The bicameral Macedonian tomb from 4th-3rd century BC bearing the name “Makridis Bey” — after the Ottoman architect who discovered it — is open to the public.
The burial monument at Derveni, in the Thessaloniki prefecture, was discovered in 1910, two years before the liberation of the city from the Ottomans. It belongs to the ancient Liti, one of the greatest cities of the Macedonian Kingdom. However, it was left unattended, subject to the wear and tear for over a century.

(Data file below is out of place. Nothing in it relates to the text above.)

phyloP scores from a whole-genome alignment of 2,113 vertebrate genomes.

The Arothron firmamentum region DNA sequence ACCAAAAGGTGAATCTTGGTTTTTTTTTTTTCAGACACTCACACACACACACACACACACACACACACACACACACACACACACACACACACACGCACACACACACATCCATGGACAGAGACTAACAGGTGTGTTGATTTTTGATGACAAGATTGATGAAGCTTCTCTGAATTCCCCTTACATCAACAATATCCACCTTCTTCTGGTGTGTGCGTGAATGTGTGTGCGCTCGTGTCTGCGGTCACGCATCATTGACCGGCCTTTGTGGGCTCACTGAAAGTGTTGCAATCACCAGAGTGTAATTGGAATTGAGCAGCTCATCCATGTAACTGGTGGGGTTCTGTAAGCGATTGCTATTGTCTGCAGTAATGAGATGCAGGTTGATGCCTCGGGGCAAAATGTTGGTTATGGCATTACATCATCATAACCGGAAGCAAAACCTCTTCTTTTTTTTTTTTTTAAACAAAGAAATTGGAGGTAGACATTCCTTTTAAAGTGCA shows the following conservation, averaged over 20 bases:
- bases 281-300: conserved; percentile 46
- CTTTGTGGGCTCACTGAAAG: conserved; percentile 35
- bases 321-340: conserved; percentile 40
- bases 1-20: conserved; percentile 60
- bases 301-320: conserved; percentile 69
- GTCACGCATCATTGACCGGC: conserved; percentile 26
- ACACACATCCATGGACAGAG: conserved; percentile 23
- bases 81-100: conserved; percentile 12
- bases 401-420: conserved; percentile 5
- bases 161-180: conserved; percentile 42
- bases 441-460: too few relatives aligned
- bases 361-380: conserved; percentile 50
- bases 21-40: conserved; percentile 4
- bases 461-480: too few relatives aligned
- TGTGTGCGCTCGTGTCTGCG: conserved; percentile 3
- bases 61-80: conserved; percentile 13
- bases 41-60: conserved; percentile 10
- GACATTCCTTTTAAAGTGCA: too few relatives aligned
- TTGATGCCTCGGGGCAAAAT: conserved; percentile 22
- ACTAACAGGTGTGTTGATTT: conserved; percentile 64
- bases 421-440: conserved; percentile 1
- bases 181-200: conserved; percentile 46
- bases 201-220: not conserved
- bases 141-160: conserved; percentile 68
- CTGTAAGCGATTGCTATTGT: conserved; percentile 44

In 2011, one hundred years after the publication of the findings from Makridis Bey, the restoration project began, with a budget of 1.2 million euros. Now it is an official Thessaloniki monument.
Dated at the end of the late 4th and early 3rd century BC, the tomb entrance is a 15-meter corridor that leads to a monumental facade of Ionian style and ends in a marble sarcophagus in the burial chamber. The monument is of exceptional architecture and its dimensions are 10m X 8m. According to archaeologists, it was built by wealthy veteran soldiers of Alexander the Great after their return from the campaign in the East.